If you don’t have many projects to display, put some consideration into the order and arrangement of the work you do have. Create a sense of variety and interest by placing different works next to each other. Or consider adding more personal work for a more in-depth idea of what you do.
“Knowing the challenges you had to overcome in executing a project can make the work that much more impactful.”
Mistake #5: Presenting work without explanation
It can be easy to fall into the trap of thinking that your work should just speak for itself—that people checking out your portfolio don’t care who the person in that photo is, or what magazine you did that illustration for, or who styled that shoot you modelled for.
Providing a bit of background about the projects you’re displaying online helps show off your work in the most authentic light. There’s no need for detailed backstories about your creative process, but a brief note explaining the context around your work gives it more weight and lets people know exactly what role you had in the project.
“Really introduce yourself, include a photo, provide some interesting background about who you are and what you’re interested in.”
Mistake #6: Not including enough personal information
The About page is one of the most clicked-on links on Format portfolio websites. Make it count. Make sure your bio is personal and authentic, not just a formulaic introduction that readers will forget as soon as they’ve finished reading it, or a vague descriptor that leaves visitors wondering where you’re based and what exactly you do. Really introduce yourself, include a photo, provide some interesting background about who you are and what you’re interested in.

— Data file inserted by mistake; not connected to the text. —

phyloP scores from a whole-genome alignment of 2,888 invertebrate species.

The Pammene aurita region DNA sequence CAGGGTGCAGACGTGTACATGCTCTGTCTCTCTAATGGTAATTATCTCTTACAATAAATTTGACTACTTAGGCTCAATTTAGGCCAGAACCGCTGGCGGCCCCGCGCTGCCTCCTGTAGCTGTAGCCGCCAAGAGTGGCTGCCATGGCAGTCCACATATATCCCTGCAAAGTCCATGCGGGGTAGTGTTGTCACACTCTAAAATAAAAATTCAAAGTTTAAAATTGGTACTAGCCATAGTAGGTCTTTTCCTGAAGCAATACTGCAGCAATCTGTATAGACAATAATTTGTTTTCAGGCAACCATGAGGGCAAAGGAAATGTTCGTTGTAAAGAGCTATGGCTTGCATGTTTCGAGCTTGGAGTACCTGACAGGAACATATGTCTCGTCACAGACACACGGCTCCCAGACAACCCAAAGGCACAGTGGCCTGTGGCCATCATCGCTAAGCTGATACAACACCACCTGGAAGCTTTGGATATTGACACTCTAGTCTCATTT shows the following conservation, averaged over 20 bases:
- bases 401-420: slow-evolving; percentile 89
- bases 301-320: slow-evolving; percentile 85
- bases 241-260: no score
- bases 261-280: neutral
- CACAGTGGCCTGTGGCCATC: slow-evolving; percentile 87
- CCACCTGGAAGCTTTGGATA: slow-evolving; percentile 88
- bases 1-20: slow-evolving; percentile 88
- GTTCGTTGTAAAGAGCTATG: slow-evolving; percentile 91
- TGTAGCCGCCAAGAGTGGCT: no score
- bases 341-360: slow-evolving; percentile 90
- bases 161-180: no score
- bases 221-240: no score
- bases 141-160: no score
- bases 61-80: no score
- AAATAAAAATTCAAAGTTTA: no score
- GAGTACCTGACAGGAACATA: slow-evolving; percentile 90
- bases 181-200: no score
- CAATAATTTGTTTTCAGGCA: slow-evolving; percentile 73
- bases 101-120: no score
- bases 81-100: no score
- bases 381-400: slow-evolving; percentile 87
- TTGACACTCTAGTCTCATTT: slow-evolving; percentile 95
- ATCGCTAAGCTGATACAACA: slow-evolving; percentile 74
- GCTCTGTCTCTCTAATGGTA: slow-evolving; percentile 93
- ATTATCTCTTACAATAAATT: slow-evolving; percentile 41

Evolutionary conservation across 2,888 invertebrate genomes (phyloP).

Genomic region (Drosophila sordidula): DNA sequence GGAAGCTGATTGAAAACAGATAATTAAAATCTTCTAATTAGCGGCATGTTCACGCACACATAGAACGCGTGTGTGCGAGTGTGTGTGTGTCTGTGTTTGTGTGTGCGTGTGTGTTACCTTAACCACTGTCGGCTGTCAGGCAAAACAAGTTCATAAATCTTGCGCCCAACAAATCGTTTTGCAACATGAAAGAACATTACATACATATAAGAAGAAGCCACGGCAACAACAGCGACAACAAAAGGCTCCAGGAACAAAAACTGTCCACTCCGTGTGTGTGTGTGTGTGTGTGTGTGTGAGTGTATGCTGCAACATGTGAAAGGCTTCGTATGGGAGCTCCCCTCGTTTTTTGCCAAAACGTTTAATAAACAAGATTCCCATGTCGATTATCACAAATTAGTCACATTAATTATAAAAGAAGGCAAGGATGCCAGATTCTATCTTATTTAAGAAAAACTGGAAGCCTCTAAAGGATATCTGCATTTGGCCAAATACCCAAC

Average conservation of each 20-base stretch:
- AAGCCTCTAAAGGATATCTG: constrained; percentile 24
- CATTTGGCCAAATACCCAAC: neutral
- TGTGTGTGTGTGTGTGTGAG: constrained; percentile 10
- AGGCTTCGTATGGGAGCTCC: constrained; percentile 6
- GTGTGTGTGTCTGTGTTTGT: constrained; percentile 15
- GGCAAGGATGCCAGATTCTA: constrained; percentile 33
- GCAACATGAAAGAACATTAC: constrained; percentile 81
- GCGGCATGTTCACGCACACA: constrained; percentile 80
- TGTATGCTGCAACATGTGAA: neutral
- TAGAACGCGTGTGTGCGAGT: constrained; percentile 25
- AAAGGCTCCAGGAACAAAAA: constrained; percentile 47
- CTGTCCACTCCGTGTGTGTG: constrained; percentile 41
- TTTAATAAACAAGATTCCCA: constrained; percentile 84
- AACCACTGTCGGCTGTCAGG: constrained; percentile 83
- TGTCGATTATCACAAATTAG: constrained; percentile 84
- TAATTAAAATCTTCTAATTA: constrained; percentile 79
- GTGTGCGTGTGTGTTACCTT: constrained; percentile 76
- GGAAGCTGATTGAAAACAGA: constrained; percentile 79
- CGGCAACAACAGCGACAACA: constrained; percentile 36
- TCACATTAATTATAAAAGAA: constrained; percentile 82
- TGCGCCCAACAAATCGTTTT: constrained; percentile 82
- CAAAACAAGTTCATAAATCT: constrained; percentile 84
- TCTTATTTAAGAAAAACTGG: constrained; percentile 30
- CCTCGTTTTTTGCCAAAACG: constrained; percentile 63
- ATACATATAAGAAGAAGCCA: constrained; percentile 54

Let possible clients know what kind of work you like to do: if you’re a photographer, what do you prefer shooting? Portraits, events, editorials? Consider using your About page to list relevant professional experience or accolades, or past client testimonials. Use this space to let visitors to your portfolio know why they should want to work with you.
“Double-check the spelling of names and places and then get a second pair of eyes on it, all before doing a large promotional push.”
Mistake #7: Forgetting to proofread and spellcheck
It may seem minor, but something as small as a typo can ruin the sense of professionalism you’ve cultivated in your portfolio. Misspelled words or grammatical mistakes detract from your work and give your website a sloppy vibe.
Visitors to your portfolio won’t be able to give their full attention to your carefully laid out illustrations or beautifully curated photos if they’re distracted by careless errors. Take the extra moment to check over new edits to your site before sharing it.
“From start to finish, your portfolio should create an easy and natural experience.”
Mistake #8: Your portfolio doesn’t work as a mobile site
“From start to finish, your portfolio should create an easy and natural experience, whether viewers are browsing with their fingertips or scrolling along with their mouse — something we pride ourselves in offering at Format,” Dryja explains.
When you’re designing your portfolio website, it can be easy to get excited about how great your images look blown up huge on your desktop computer screen. But does that layout look equally awesome on your smartphone? Think about how often you check out websites on your phone or tablet, and what you look for in that browsing experience. You might need to streamline certain aspects of your portfolio to make sure they translate well to a mobile browser.